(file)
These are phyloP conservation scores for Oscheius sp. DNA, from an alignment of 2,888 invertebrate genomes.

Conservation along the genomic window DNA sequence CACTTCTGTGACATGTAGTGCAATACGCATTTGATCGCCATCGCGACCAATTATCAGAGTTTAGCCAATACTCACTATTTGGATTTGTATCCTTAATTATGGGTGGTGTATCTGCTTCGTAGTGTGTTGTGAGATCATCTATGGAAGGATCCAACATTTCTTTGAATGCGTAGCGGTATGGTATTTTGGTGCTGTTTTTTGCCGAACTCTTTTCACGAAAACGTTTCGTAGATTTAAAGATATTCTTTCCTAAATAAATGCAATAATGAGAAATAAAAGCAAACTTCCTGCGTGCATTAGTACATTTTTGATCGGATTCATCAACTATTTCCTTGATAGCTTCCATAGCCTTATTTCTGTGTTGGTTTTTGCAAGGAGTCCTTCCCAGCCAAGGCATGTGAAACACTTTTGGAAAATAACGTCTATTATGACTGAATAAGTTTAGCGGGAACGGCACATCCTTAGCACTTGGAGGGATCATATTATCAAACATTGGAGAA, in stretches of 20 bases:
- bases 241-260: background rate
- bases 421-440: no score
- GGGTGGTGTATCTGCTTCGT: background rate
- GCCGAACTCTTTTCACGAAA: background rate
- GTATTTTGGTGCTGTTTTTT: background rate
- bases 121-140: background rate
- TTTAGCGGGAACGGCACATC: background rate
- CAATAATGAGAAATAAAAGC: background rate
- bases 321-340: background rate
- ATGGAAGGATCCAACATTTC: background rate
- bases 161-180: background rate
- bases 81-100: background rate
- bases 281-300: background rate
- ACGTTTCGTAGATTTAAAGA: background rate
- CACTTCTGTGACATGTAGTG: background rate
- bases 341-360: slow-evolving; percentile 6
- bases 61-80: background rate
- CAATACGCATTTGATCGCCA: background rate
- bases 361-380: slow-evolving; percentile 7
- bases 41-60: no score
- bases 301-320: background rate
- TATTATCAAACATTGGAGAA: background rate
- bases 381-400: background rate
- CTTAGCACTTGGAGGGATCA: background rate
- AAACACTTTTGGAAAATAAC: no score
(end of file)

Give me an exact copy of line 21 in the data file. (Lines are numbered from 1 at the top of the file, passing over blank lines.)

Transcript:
- bases 361-380: slow-evolving; percentile 7